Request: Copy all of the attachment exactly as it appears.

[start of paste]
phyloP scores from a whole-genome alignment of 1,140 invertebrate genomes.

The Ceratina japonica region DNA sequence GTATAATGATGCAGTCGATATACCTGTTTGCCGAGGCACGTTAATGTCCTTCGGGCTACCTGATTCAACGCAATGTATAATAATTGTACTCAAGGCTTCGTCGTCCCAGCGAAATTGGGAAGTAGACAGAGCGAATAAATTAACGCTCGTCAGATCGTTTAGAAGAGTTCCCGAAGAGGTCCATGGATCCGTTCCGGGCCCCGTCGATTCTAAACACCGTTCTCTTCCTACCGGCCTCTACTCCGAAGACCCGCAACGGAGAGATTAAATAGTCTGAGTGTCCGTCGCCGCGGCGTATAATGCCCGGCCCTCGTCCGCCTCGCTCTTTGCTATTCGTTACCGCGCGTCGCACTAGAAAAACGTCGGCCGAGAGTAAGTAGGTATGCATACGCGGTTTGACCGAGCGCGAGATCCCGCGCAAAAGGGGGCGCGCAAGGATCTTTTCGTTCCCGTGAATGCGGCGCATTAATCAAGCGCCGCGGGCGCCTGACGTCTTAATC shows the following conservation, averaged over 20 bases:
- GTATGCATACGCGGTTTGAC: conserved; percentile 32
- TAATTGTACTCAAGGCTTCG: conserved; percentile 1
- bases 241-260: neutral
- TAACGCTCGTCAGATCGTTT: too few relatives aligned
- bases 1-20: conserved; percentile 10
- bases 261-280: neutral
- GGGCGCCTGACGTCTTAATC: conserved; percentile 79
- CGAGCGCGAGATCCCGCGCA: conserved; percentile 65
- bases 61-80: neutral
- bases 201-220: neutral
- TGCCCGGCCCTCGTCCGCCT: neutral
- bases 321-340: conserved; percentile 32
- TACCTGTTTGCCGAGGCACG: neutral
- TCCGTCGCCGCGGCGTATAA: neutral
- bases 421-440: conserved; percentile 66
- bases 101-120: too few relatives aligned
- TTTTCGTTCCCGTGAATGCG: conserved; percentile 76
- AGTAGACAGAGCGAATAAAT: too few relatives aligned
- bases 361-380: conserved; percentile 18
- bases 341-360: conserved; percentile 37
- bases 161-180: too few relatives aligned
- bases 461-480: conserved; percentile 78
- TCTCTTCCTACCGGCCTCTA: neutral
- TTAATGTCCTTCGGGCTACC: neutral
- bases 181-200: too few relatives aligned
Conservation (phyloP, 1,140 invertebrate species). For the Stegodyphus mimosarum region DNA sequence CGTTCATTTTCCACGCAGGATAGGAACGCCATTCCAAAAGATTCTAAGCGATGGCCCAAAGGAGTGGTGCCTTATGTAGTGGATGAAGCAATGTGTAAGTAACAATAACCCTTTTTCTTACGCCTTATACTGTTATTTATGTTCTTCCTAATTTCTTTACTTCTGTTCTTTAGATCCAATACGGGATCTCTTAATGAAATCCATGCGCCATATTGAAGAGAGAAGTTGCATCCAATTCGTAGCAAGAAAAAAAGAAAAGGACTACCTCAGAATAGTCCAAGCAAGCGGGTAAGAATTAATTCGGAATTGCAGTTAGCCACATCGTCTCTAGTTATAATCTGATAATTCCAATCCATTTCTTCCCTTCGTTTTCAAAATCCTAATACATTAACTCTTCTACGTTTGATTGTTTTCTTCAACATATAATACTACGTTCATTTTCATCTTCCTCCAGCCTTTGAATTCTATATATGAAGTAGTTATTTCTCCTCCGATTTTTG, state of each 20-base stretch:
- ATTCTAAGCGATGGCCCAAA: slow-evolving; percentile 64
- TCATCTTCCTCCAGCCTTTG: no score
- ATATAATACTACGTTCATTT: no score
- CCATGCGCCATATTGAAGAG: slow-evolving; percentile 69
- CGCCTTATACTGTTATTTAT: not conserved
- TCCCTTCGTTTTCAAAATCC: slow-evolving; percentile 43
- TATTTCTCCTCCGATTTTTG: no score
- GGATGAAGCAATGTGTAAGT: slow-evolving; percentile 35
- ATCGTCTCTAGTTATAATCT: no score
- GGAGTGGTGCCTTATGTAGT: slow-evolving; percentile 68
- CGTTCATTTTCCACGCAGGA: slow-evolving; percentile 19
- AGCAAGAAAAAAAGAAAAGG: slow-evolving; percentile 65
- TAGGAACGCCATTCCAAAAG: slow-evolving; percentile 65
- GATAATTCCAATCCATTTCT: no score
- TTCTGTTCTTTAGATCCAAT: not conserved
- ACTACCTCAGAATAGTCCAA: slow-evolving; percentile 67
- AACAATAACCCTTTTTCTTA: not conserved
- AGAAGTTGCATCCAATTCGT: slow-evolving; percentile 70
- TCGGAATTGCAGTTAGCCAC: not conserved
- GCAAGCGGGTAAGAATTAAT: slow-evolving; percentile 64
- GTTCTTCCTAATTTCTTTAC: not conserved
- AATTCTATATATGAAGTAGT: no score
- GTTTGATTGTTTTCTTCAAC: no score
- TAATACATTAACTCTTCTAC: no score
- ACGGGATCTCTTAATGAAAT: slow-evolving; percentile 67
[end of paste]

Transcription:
phyloP scores from a whole-genome alignment of 1,140 invertebrate genomes.

The Ceratina japonica region DNA sequence GTATAATGATGCAGTCGATATACCTGTTTGCCGAGGCACGTTAATGTCCTTCGGGCTACCTGATTCAACGCAATGTATAATAATTGTACTCAAGGCTTCGTCGTCCCAGCGAAATTGGGAAGTAGACAGAGCGAATAAATTAACGCTCGTCAGATCGTTTAGAAGAGTTCCCGAAGAGGTCCATGGATCCGTTCCGGGCCCCGTCGATTCTAAACACCGTTCTCTTCCTACCGGCCTCTACTCCGAAGACCCGCAACGGAGAGATTAAATAGTCTGAGTGTCCGTCGCCGCGGCGTATAATGCCCGGCCCTCGTCCGCCTCGCTCTTTGCTATTCGTTACCGCGCGTCGCACTAGAAAAACGTCGGCCGAGAGTAAGTAGGTATGCATACGCGGTTTGACCGAGCGCGAGATCCCGCGCAAAAGGGGGCGCGCAAGGATCTTTTCGTTCCCGTGAATGCGGCGCATTAATCAAGCGCCGCGGGCGCCTGACGTCTTAATC shows the following conservation, averaged over 20 bases:
- GTATGCATACGCGGTTTGAC: conserved; percentile 32
- TAATTGTACTCAAGGCTTCG: conserved; percentile 1
- bases 241-260: neutral
- TAACGCTCGTCAGATCGTTT: too few relatives aligned
- bases 1-20: conserved; percentile 10
- bases 261-280: neutral
- GGGCGCCTGACGTCTTAATC: conserved; percentile 79
- CGAGCGCGAGATCCCGCGCA: conserved; percentile 65
- bases 61-80: neutral
- bases 201-220: neutral
- TGCCCGGCCCTCGTCCGCCT: neutral
- bases 321-340: conserved; percentile 32
- TACCTGTTTGCCGAGGCACG: neutral
- TCCGTCGCCGCGGCGTATAA: neutral
- bases 421-440: conserved; percentile 66
- bases 101-120: too few relatives aligned
- TTTTCGTTCCCGTGAATGCG: conserved; percentile 76
- AGTAGACAGAGCGAATAAAT: too few relatives aligned
- bases 361-380: conserved; percentile 18
- bases 341-360: conserved; percentile 37
- bases 161-180: too few relatives aligned
- bases 461-480: conserved; percentile 78
- TCTCTTCCTACCGGCCTCTA: neutral
- TTAATGTCCTTCGGGCTACC: neutral
- bases 181-200: too few relatives aligned
Conservation (phyloP, 1,140 invertebrate species). For the Stegodyphus mimosarum region DNA sequence CGTTCATTTTCCACGCAGGATAGGAACGCCATTCCAAAAGATTCTAAGCGATGGCCCAAAGGAGTGGTGCCTTATGTAGTGGATGAAGCAATGTGTAAGTAACAATAACCCTTTTTCTTACGCCTTATACTGTTATTTATGTTCTTCCTAATTTCTTTACTTCTGTTCTTTAGATCCAATACGGGATCTCTTAATGAAATCCATGCGCCATATTGAAGAGAGAAGTTGCATCCAATTCGTAGCAAGAAAAAAAGAAAAGGACTACCTCAGAATAGTCCAAGCAAGCGGGTAAGAATTAATTCGGAATTGCAGTTAGCCACATCGTCTCTAGTTATAATCTGATAATTCCAATCCATTTCTTCCCTTCGTTTTCAAAATCCTAATACATTAACTCTTCTACGTTTGATTGTTTTCTTCAACATATAATACTACGTTCATTTTCATCTTCCTCCAGCCTTTGAATTCTATATATGAAGTAGTTATTTCTCCTCCGATTTTTG, state of each 20-base stretch:
- ATTCTAAGCGATGGCCCAAA: slow-evolving; percentile 64
- TCATCTTCCTCCAGCCTTTG: no score
- ATATAATACTACGTTCATTT: no score
- CCATGCGCCATATTGAAGAG: slow-evolving; percentile 69
- CGCCTTATACTGTTATTTAT: not conserved
- TCCCTTCGTTTTCAAAATCC: slow-evolving; percentile 43
- TATTTCTCCTCCGATTTTTG: no score
- GGATGAAGCAATGTGTAAGT: slow-evolving; percentile 35
- ATCGTCTCTAGTTATAATCT: no score
- GGAGTGGTGCCTTATGTAGT: slow-evolving; percentile 68
- CGTTCATTTTCCACGCAGGA: slow-evolving; percentile 19
- AGCAAGAAAAAAAGAAAAGG: slow-evolving; percentile 65
- TAGGAACGCCATTCCAAAAG: slow-evolving; percentile 65
- GATAATTCCAATCCATTTCT: no score
- TTCTGTTCTTTAGATCCAAT: not conserved
- ACTACCTCAGAATAGTCCAA: slow-evolving; percentile 67
- AACAATAACCCTTTTTCTTA: not conserved
- AGAAGTTGCATCCAATTCGT: slow-evolving; percentile 70
- TCGGAATTGCAGTTAGCCAC: not conserved
- GCAAGCGGGTAAGAATTAAT: slow-evolving; percentile 64
- GTTCTTCCTAATTTCTTTAC: not conserved
- AATTCTATATATGAAGTAGT: no score
- GTTTGATTGTTTTCTTCAAC: no score
- TAATACATTAACTCTTCTAC: no score
- ACGGGATCTCTTAATGAAAT: slow-evolving; percentile 67